Thursday, December 08, 2005

Thank You Al Gore Part III

Sorry about the light blogging....real life has been intervening. I can't blog at work anymore...I can't do any non-work related internet use at all I can only blog early in the morning and late at night. But, back to my story....

I was working as a General Counsel for the Christian Coalition of America in DC on election day, 2000. Our offices were directly across the street from DNC Headquarters (and their overflow offices were in our building. The headquarters for the RNC was just a few blocks away. At lunch I would see staff members from both parties milling around. It was a thrilling time to be in DC. It would have been more fun to have been in Florida (especially since I am admitted to the Bar there...but I was not permitted to go).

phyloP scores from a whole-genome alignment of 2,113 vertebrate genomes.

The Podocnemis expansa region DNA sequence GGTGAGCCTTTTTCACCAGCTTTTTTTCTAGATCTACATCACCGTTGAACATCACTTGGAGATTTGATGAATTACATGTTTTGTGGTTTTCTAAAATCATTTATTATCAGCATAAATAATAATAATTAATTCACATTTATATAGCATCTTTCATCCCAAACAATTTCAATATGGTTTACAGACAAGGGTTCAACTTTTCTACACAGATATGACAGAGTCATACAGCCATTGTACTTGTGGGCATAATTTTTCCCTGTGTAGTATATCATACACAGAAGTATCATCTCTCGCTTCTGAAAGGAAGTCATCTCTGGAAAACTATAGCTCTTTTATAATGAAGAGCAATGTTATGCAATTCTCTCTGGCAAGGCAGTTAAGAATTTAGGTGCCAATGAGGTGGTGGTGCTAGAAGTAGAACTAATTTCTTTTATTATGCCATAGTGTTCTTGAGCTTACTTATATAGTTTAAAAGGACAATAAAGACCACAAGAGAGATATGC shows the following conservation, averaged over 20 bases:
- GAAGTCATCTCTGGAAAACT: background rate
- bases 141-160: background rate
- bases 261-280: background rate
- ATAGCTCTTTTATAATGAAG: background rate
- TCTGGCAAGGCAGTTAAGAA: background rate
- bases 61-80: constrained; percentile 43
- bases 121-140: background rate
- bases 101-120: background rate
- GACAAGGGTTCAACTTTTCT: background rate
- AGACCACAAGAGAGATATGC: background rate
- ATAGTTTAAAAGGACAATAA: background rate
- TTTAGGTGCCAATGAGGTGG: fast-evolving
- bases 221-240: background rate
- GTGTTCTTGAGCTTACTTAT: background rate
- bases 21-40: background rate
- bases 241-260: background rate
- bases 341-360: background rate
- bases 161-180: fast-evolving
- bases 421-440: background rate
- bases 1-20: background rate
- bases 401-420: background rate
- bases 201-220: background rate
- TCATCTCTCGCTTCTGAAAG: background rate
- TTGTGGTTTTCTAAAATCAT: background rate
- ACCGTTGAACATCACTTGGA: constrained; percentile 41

Whatever, I have some expertise in statutory analysis and giving legal advice to government officers. I did a thorough analysis of the Florida election law and it was clear to me that Florida Secretary of State, Katherine Harris, was acting in a cautious, professional, and fair manner. The lower level Florida courts agreed...but the Florida Supreme Court jumped in with a blatantly partisan decision putting affairs in as favorable as possible for Gore.

I looked at the decision and I saw a problem...there is a test that courts are suppose to use when they overturn a ruling by an administrative agency. The Florida Supreme Court ignored that test (don't worry Megalon, I won't go into the finer points of the Chevron Doctrine). I knew that the Supreme Court of the United States would take action.